Michael Kassner
Michael Kassner

What OS or application are you referring to that is not susceptible or vulnerable to exploit? Also, it's not really my statement. I suspect you have been told as often as I have that AV is a required program for Internet connected computers.

Neon Samurai
Neon Samurai

How scanning software works doesn't really change depending on the platform. AV on Linux based distributions is doing the same signature scan and behavioral analysis. It's a nice simplified overview for anyone really.

Excelmann
Excelmann

Has anyone performed any empirical work to determine whether there is any correlation between how fast or slow AV boots and how well it works? My experience with TrendMicro & Zone Alarm was 3-5 minutes to complete the boot process. My Comcast-provided McAfee literally has no impact on the boot process. Am I sacrificing time for protection?

santeewelding
santeewelding

Would have sufficed. The rest was untoward display.

aznemesis
aznemesis

Windows is, generally speaking, meant for the masses. It's meant to be fairly easy to understand, as far as everyday usage. (Definitely not the behind-the-scenes stuff like the Registry, but that's another story.) OpenBSD is meant for people who have a good understanding of what goes on behind the scenes and how to change that. Linux has become more user-friendly, but it still involves a fair amount of comfort with the underlying processes behind the operating system, even if you're using Ubuntu. A general comfort with the command line is necessary if you're using a *NIX OS, while it isn't if you're using Windows. Mac OSX basically takes Linux and turns it into an overpriced proprietary operating system installed on tightly-controlled hardware. It is considered more "user-friendly" by some, but my experience supporting that OS has convinced me otherwise. Anyway, the reason Windows gets more viruses is that more viruses are written for Windows (marketshare and all). The reason viruses do more damage in Windows is a combination of the code and how the OS is used (eg, most people using admin accounts to do daily websurfing).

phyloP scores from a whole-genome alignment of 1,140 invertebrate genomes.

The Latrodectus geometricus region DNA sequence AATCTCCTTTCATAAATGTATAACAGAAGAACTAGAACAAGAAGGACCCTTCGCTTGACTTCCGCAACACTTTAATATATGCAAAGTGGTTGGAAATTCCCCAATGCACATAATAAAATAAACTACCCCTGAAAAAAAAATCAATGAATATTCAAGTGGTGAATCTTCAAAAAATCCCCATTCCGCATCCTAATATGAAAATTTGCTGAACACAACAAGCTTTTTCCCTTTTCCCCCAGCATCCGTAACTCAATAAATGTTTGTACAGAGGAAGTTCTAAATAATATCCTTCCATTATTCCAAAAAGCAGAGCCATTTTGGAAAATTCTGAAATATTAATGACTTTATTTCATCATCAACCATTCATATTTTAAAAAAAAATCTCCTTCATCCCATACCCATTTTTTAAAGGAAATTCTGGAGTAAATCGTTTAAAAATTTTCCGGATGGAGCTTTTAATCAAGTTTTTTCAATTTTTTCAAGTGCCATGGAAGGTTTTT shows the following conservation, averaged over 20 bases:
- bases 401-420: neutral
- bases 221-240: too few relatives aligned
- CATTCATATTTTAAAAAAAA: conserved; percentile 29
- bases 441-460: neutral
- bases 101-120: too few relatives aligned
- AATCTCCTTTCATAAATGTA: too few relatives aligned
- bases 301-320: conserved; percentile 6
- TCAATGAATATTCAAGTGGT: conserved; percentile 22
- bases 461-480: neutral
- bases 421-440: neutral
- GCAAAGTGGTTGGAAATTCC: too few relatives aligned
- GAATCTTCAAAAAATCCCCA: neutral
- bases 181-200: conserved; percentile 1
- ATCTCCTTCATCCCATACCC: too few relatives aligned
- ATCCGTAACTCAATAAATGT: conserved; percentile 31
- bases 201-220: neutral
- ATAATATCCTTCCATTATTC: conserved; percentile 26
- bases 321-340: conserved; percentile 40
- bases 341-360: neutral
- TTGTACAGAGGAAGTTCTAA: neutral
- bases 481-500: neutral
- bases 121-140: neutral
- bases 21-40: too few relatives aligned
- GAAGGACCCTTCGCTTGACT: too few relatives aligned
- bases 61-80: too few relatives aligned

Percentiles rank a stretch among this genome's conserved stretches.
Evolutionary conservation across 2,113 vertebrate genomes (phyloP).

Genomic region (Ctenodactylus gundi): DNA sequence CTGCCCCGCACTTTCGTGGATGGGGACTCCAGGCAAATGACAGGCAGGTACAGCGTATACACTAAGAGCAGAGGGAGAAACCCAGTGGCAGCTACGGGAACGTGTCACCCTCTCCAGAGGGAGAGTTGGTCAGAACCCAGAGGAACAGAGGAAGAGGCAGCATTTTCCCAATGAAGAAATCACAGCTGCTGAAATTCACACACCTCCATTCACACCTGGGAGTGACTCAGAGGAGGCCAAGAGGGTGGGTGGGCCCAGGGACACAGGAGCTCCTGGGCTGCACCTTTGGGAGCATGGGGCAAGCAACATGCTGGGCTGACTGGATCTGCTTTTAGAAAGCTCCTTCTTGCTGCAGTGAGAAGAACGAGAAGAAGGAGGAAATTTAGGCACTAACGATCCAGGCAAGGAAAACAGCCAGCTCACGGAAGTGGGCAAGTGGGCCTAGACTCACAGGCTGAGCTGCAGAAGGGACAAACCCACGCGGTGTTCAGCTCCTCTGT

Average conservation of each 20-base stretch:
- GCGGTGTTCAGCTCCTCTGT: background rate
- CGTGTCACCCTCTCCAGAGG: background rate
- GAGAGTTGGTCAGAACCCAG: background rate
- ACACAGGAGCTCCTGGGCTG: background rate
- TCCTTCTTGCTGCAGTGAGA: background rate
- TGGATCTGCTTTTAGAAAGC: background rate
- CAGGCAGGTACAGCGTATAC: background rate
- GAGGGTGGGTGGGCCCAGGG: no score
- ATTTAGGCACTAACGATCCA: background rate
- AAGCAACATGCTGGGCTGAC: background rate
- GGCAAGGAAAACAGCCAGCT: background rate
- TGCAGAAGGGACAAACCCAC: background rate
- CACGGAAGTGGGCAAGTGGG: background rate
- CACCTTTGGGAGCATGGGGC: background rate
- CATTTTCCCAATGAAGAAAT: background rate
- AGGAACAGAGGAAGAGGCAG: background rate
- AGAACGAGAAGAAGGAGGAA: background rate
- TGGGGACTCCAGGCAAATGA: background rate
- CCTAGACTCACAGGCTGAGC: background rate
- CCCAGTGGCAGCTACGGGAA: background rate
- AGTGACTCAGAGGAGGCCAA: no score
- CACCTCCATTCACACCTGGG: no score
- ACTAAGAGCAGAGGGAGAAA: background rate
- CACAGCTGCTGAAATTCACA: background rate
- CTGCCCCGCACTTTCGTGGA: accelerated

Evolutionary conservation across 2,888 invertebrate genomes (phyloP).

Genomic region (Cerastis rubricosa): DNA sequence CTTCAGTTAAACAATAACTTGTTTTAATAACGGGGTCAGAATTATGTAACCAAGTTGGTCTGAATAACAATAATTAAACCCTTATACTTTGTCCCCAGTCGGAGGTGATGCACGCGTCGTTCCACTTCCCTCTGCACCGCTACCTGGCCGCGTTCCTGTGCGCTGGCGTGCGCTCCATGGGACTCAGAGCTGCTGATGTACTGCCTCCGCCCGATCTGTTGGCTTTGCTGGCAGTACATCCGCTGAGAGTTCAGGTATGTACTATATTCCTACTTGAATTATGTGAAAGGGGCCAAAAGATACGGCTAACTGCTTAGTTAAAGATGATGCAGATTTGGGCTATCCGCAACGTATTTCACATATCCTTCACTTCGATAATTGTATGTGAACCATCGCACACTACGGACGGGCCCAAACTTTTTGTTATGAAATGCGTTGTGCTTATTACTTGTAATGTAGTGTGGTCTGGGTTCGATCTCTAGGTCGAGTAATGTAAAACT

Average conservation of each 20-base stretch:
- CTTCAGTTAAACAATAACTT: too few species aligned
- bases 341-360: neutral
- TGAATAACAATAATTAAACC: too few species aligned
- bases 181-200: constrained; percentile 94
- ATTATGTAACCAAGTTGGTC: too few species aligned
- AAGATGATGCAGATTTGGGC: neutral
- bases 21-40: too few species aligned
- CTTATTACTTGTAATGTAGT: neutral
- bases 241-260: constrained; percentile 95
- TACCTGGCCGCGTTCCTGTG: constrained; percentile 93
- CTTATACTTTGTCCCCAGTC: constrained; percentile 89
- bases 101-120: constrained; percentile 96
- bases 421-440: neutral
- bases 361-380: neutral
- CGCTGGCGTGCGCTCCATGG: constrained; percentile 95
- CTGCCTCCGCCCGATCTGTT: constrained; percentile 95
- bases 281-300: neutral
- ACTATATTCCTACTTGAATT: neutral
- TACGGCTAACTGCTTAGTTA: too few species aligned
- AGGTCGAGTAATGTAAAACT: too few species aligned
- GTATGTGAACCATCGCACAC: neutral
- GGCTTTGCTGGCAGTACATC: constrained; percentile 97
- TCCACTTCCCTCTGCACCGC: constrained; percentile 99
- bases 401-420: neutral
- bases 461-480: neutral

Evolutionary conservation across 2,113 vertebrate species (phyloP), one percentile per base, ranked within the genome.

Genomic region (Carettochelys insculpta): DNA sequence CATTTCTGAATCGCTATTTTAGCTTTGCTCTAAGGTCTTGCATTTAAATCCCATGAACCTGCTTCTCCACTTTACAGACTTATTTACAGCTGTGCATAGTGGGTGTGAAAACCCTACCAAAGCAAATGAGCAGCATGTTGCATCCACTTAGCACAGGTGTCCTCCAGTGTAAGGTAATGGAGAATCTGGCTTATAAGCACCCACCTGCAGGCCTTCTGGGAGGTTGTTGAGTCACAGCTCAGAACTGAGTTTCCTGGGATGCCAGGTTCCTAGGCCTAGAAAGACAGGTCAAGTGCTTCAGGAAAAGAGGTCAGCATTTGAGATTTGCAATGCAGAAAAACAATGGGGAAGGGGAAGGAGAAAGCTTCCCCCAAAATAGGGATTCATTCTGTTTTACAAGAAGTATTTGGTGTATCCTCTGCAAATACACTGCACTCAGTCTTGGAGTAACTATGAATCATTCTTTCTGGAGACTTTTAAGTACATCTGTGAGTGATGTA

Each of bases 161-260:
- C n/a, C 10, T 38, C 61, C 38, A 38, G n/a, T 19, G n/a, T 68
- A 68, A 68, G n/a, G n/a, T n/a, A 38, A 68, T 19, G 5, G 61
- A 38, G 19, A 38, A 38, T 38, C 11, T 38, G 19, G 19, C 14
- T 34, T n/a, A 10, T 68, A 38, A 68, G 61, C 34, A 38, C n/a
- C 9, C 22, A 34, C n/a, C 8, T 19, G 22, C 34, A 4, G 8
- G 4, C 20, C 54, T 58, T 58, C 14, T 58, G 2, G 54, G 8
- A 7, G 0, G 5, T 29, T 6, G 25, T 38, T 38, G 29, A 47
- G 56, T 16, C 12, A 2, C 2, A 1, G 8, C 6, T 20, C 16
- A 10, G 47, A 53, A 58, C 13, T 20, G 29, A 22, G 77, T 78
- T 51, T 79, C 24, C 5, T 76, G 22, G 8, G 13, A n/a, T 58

dogknees
dogknees